It's not often world title challengers are the favorites going into a boxing match. Then again, Manny Pacquiao isn't your typical challenger.
For starters, the Filipino (61-7-2, 39 KOs) is a legend of the sport, a world champion in an unprecedented eight divisions who has beaten some of the best boxers of his generation.
Also, thanks to boxing's patchwork quilt of sanctioning organizations and championship hierarchies, Pacquiao is technically a welterweight world champion going into Saturday night's pay-per-view fight against Keith "One Time" Thurman.
Pacquiao is the "regular" WBA world titleholder at 147 pounds, having beaten Lucas Martin Matthysse in July 2018.
The undefeated Thurman (29-0, 22 KOs) is the "super" champion. He earned that status when he beat Danny Garcia in March 2017. Injuries kept him out of the ring for nearly two years, so the WBA kept the world title chase alive in his absence with the "regular" title.
So Pac Man is a champion, and so is Thurman. The latter has never lost, though, which makes him the man to beat when the two enter the ring Saturday at the MGM Grand in Las Vegas.
However, the 40-year-old challenger is still one of the most popular boxers alive, and he is likely the main reason people will tune in on Saturday night.
With a win, Thurman can ensure he's both the main man and the main draw in his next fight.
When: Saturday, July 19 at 9 p.m. ET
Where: MGM Grand in Las Vegas
TV: Fox Sports Pay-Per-View ($74.99)
Live Stream: Fox Sports Pay-Per-View
Odds: Pacquiao -132 (bet $132 to win $100), Thurman +135 (bet $100 to win $135)
Odds are according to Oddschecker and updated as of Thursday at 7 a.m. ET.
Thurman's advantages going into Saturday's bout are obvious. He's 10 years younger than Pacquiao, taller with a thicker frame and he has a two-inch reach advantage, (69" to 67", per BoxRec). When he's at his peak, combining a strong jab with thunderous power shots and deft footwork, he can make proceedings lopsided.
But it's possible we won't see his peak Saturday. In his return to the ring in January, he spent the first few rounds beating up on a game Josesito Lopez, even scoring a knockdown in the second round.
The fight took a turn in the latter half, with Lopez wobbling Thurman in the seventh and generally making life difficult for him every round after that. In what was supposed to be a tune-up bout, the champion had to settle for a majority decision.
Instead of another tune-up, Thurman jumped at the opportunity to face Pacquiao. He's made it his mission to get under his skin, saying he will "crucify" the Filipino and referencing his political career, per CBS Sports' Brian Campbell:
Pacquiao has apparently been listening, but he's kept his cool in the pre-fight buildup.
"The more Thurman talks, the more it will help me," the veteran said, per ESPN's Dan Rafael. "His words are motivating me and encouraging me to work even harder day after day."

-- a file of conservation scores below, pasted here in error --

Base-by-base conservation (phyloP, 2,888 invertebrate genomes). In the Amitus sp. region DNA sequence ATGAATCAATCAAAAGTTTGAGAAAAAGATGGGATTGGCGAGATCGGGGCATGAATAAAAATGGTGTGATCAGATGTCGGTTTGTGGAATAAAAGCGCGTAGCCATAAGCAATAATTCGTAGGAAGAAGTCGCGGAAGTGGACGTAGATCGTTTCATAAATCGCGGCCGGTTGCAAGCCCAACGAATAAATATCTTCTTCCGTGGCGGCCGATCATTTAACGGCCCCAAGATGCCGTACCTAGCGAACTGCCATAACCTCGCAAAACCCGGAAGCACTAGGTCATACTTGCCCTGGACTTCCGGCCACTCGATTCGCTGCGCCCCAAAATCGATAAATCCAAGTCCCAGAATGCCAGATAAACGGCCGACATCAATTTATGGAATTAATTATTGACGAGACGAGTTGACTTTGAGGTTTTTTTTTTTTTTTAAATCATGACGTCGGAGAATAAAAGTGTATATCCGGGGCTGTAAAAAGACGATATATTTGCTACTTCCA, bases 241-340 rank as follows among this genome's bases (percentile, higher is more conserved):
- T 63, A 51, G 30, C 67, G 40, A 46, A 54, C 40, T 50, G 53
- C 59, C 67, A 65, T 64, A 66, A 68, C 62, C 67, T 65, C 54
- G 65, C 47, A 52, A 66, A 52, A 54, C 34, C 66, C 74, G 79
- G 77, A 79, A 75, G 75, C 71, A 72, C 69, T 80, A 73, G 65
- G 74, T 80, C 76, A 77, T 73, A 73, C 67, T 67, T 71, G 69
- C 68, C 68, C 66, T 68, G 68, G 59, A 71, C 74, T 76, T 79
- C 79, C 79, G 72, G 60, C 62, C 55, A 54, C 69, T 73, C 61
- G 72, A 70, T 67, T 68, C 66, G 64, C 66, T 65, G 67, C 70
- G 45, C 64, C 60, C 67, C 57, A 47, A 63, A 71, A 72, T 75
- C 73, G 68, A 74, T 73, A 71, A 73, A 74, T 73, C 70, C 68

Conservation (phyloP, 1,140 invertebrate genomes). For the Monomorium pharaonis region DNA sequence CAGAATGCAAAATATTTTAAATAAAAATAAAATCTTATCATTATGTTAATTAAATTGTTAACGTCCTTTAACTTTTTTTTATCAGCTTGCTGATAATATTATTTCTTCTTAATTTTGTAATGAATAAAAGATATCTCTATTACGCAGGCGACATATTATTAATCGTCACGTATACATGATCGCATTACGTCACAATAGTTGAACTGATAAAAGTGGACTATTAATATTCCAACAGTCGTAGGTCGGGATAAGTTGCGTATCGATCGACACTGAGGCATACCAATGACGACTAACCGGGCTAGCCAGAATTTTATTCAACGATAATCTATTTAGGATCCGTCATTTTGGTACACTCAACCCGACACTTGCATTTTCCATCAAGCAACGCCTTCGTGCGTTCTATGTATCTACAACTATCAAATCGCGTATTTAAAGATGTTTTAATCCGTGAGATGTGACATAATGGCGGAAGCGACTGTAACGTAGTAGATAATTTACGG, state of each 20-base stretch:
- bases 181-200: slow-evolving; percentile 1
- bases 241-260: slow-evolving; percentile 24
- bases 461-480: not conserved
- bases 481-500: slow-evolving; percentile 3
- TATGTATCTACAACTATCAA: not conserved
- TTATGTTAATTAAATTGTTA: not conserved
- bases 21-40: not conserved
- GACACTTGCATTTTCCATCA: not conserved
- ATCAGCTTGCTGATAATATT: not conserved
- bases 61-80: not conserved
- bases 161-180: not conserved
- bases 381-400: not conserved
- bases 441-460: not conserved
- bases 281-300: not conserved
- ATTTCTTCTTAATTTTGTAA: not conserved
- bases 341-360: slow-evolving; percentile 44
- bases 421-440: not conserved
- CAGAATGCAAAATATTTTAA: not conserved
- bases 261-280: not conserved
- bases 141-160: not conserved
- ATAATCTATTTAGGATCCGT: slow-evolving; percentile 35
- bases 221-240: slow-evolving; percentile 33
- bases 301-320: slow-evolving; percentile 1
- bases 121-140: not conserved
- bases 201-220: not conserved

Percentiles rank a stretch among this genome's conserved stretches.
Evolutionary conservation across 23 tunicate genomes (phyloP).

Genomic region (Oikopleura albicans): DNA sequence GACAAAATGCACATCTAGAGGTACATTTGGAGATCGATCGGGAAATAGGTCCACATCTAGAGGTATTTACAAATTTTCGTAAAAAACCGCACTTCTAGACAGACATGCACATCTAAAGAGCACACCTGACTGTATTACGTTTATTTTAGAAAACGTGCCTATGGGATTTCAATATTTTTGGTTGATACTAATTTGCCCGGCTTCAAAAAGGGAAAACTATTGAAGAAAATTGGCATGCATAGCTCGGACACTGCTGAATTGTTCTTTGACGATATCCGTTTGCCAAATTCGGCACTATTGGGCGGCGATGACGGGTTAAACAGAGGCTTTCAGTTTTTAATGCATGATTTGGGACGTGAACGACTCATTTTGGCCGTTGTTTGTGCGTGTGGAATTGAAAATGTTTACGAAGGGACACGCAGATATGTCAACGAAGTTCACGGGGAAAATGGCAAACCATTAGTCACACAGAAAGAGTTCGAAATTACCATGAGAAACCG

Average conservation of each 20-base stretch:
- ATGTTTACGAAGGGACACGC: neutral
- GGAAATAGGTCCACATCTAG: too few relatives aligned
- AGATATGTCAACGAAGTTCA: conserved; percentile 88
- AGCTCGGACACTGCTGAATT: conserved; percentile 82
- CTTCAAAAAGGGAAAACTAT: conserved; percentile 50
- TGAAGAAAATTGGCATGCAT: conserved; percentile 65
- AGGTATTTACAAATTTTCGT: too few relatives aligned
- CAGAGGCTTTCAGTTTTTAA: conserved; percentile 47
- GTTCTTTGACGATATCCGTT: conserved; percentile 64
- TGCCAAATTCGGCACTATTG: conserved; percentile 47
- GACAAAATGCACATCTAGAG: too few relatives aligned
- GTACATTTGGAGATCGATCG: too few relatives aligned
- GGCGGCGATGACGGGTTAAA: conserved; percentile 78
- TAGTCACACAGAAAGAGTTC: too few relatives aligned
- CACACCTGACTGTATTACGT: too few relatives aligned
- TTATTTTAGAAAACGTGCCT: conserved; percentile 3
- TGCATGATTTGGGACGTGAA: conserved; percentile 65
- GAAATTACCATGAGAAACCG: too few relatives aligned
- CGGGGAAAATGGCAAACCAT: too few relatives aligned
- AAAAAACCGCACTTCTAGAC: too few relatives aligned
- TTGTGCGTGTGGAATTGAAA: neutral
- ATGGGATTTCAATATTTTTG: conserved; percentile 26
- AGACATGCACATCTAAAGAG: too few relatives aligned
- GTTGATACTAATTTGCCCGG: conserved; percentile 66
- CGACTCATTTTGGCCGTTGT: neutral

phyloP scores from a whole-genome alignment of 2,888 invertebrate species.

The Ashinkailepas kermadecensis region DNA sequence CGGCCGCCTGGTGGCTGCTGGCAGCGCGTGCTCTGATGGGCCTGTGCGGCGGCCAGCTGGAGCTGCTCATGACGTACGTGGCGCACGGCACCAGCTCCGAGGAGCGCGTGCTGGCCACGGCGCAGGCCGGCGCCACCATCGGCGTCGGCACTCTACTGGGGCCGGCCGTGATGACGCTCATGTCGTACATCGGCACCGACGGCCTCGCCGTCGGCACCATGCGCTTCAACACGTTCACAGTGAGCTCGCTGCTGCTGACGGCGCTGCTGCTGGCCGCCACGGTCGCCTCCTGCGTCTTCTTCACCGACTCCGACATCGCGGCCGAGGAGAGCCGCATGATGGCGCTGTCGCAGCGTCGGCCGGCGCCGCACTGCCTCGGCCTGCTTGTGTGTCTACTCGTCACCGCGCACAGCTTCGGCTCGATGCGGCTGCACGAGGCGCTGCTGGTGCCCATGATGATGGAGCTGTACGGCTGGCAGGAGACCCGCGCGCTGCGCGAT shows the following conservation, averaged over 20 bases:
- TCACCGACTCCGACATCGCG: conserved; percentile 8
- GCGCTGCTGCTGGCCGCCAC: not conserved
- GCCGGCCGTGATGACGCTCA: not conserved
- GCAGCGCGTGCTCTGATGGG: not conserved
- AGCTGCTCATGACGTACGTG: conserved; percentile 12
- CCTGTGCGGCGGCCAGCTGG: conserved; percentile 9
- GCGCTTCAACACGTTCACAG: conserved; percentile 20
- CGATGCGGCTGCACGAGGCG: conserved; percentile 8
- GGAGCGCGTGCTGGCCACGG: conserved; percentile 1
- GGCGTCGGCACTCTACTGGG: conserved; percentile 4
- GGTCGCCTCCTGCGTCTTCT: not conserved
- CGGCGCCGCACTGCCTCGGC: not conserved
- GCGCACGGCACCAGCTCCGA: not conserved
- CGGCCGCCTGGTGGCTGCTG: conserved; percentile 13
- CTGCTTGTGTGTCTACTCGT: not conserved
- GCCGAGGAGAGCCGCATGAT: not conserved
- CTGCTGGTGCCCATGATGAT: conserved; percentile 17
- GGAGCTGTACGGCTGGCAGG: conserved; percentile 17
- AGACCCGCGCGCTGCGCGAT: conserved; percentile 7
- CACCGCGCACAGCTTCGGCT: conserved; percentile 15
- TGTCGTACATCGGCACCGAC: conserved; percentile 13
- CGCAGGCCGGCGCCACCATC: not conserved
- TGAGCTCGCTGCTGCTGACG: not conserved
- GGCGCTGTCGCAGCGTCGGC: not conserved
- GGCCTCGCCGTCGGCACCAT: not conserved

It's hardly lightning-rod stuff, but that's how Pacquiao tends to operate in the twilight of his career. Working with longtime trainer Freddie Roach, he needs to find a way to hit whatever counts for his peak to win Saturday. It's hard to tell exactly where that is these days, considering Matthysse and his most recent opponent, Adrien Broner, didn't offer him much resistance.
Pacquiao is a tricky southpaw who can counter a jab better than most and string together combinations. He's looking to use his speed to create problems against his bigger opponent.
"Better for me, especially if you are going for the body," Pacquiao said, per the Los Angeles Times' Norm Frauenheim.
If Pacquiao can find the vulnerabilities lurking in Thurman's game the same way Lopez did, he has a good chance at pulling off the victory. He will have to be cautious as he goes about his business, though.
The Filipino has hit the canvas before, and Thurman is going to load up on the big punches if he feels himself falling behind.
However, there's so much for Thurman to lose Saturday. A defeat will confirm the suspicions of those who believe he lost a step during his injury layoff or that his killer instinct is gone. It will take him out of the lucrative championship circuit, where potential megafights against Terence Crawford, Errol Spence Jr. and Shawn Porter await (the latter two are booked to fight in September, per The Athletic's Lance Pugmire).
A win, however, and Thurman gets to tout a victory over a boxing legend as he makes his next move. Pacquiao might hang it up with another loss, but he's showing few, if any, signs he wants to leave the sport behind. He didn't do it after his undeserved loss to Jeff Horn in July 2017.
Beating Thurman would give him a chance for a big showdown with the aforementioned titleholders. Pacquiao might just keep fighting until someone in the sport forces him out.